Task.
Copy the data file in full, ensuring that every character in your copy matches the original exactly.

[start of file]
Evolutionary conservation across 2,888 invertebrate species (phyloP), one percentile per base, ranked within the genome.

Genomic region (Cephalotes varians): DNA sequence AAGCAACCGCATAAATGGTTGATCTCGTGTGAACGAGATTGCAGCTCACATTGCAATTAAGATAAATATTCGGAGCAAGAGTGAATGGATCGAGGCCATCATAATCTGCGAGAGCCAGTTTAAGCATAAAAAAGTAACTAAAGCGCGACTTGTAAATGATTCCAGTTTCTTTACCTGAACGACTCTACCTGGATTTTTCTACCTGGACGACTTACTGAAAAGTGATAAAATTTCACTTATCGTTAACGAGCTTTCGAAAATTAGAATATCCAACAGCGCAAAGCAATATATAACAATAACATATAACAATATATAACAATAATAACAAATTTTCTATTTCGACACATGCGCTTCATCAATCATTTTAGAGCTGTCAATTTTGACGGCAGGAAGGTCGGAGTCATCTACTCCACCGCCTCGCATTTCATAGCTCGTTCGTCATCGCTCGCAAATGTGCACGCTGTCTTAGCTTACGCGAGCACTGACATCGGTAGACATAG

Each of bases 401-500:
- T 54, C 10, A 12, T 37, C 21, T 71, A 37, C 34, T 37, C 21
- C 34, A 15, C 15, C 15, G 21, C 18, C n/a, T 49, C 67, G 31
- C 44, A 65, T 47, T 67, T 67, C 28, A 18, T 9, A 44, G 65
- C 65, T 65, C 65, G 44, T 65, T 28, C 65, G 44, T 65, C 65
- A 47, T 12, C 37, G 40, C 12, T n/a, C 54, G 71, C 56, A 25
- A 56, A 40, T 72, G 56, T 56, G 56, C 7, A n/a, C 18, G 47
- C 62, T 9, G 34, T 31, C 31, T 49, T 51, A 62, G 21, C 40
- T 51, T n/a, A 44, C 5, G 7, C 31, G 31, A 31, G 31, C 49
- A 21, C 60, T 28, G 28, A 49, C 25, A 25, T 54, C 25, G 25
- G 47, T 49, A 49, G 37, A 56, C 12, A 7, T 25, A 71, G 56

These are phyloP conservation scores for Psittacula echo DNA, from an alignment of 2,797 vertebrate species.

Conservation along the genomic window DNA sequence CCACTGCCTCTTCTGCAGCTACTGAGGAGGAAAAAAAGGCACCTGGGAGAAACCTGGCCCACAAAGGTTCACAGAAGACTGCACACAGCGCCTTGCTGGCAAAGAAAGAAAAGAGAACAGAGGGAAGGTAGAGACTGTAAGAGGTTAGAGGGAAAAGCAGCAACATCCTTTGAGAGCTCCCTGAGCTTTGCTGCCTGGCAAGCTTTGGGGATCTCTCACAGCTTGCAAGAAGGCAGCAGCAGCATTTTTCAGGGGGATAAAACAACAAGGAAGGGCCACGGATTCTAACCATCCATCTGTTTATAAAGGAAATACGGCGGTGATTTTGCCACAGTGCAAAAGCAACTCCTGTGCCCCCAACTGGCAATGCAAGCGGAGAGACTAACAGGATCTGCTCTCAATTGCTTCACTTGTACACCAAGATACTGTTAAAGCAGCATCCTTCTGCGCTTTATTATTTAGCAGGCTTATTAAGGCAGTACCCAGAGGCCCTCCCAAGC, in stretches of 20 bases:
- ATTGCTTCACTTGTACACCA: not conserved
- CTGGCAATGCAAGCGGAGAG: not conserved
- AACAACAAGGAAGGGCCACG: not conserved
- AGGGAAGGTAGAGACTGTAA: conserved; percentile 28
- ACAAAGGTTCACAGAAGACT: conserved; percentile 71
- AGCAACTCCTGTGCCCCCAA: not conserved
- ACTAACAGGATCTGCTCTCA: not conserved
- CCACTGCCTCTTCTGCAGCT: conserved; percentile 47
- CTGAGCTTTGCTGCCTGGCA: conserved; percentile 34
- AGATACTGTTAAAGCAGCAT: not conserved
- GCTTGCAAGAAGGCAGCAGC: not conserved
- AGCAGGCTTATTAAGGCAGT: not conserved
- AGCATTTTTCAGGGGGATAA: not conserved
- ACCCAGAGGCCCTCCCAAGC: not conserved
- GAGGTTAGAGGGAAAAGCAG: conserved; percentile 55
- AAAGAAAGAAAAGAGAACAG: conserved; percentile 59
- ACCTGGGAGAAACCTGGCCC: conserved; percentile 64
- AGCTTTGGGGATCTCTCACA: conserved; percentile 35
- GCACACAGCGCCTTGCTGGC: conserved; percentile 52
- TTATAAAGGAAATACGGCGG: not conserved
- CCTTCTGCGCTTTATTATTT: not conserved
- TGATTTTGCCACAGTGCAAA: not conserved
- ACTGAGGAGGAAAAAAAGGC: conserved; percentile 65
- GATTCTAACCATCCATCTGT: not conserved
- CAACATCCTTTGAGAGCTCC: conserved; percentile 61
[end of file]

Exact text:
Evolutionary conservation across 2,888 invertebrate species (phyloP), one percentile per base, ranked within the genome.

Genomic region (Cephalotes varians): DNA sequence AAGCAACCGCATAAATGGTTGATCTCGTGTGAACGAGATTGCAGCTCACATTGCAATTAAGATAAATATTCGGAGCAAGAGTGAATGGATCGAGGCCATCATAATCTGCGAGAGCCAGTTTAAGCATAAAAAAGTAACTAAAGCGCGACTTGTAAATGATTCCAGTTTCTTTACCTGAACGACTCTACCTGGATTTTTCTACCTGGACGACTTACTGAAAAGTGATAAAATTTCACTTATCGTTAACGAGCTTTCGAAAATTAGAATATCCAACAGCGCAAAGCAATATATAACAATAACATATAACAATATATAACAATAATAACAAATTTTCTATTTCGACACATGCGCTTCATCAATCATTTTAGAGCTGTCAATTTTGACGGCAGGAAGGTCGGAGTCATCTACTCCACCGCCTCGCATTTCATAGCTCGTTCGTCATCGCTCGCAAATGTGCACGCTGTCTTAGCTTACGCGAGCACTGACATCGGTAGACATAG

Each of bases 401-500:
- T 54, C 10, A 12, T 37, C 21, T 71, A 37, C 34, T 37, C 21
- C 34, A 15, C 15, C 15, G 21, C 18, C n/a, T 49, C 67, G 31
- C 44, A 65, T 47, T 67, T 67, C 28, A 18, T 9, A 44, G 65
- C 65, T 65, C 65, G 44, T 65, T 28, C 65, G 44, T 65, C 65
- A 47, T 12, C 37, G 40, C 12, T n/a, C 54, G 71, C 56, A 25
- A 56, A 40, T 72, G 56, T 56, G 56, C 7, A n/a, C 18, G 47
- C 62, T 9, G 34, T 31, C 31, T 49, T 51, A 62, G 21, C 40
- T 51, T n/a, A 44, C 5, G 7, C 31, G 31, A 31, G 31, C 49
- A 21, C 60, T 28, G 28, A 49, C 25, A 25, T 54, C 25, G 25
- G 47, T 49, A 49, G 37, A 56, C 12, A 7, T 25, A 71, G 56

These are phyloP conservation scores for Psittacula echo DNA, from an alignment of 2,797 vertebrate species.

Conservation along the genomic window DNA sequence CCACTGCCTCTTCTGCAGCTACTGAGGAGGAAAAAAAGGCACCTGGGAGAAACCTGGCCCACAAAGGTTCACAGAAGACTGCACACAGCGCCTTGCTGGCAAAGAAAGAAAAGAGAACAGAGGGAAGGTAGAGACTGTAAGAGGTTAGAGGGAAAAGCAGCAACATCCTTTGAGAGCTCCCTGAGCTTTGCTGCCTGGCAAGCTTTGGGGATCTCTCACAGCTTGCAAGAAGGCAGCAGCAGCATTTTTCAGGGGGATAAAACAACAAGGAAGGGCCACGGATTCTAACCATCCATCTGTTTATAAAGGAAATACGGCGGTGATTTTGCCACAGTGCAAAAGCAACTCCTGTGCCCCCAACTGGCAATGCAAGCGGAGAGACTAACAGGATCTGCTCTCAATTGCTTCACTTGTACACCAAGATACTGTTAAAGCAGCATCCTTCTGCGCTTTATTATTTAGCAGGCTTATTAAGGCAGTACCCAGAGGCCCTCCCAAGC, in stretches of 20 bases:
- ATTGCTTCACTTGTACACCA: not conserved
- CTGGCAATGCAAGCGGAGAG: not conserved
- AACAACAAGGAAGGGCCACG: not conserved
- AGGGAAGGTAGAGACTGTAA: conserved; percentile 28
- ACAAAGGTTCACAGAAGACT: conserved; percentile 71
- AGCAACTCCTGTGCCCCCAA: not conserved
- ACTAACAGGATCTGCTCTCA: not conserved
- CCACTGCCTCTTCTGCAGCT: conserved; percentile 47
- CTGAGCTTTGCTGCCTGGCA: conserved; percentile 34
- AGATACTGTTAAAGCAGCAT: not conserved
- GCTTGCAAGAAGGCAGCAGC: not conserved
- AGCAGGCTTATTAAGGCAGT: not conserved
- AGCATTTTTCAGGGGGATAA: not conserved
- ACCCAGAGGCCCTCCCAAGC: not conserved
- GAGGTTAGAGGGAAAAGCAG: conserved; percentile 55
- AAAGAAAGAAAAGAGAACAG: conserved; percentile 59
- ACCTGGGAGAAACCTGGCCC: conserved; percentile 64
- AGCTTTGGGGATCTCTCACA: conserved; percentile 35
- GCACACAGCGCCTTGCTGGC: conserved; percentile 52
- TTATAAAGGAAATACGGCGG: not conserved
- CCTTCTGCGCTTTATTATTT: not conserved
- TGATTTTGCCACAGTGCAAA: not conserved
- ACTGAGGAGGAAAAAAAGGC: conserved; percentile 65
- GATTCTAACCATCCATCTGT: not conserved
- CAACATCCTTTGAGAGCTCC: conserved; percentile 61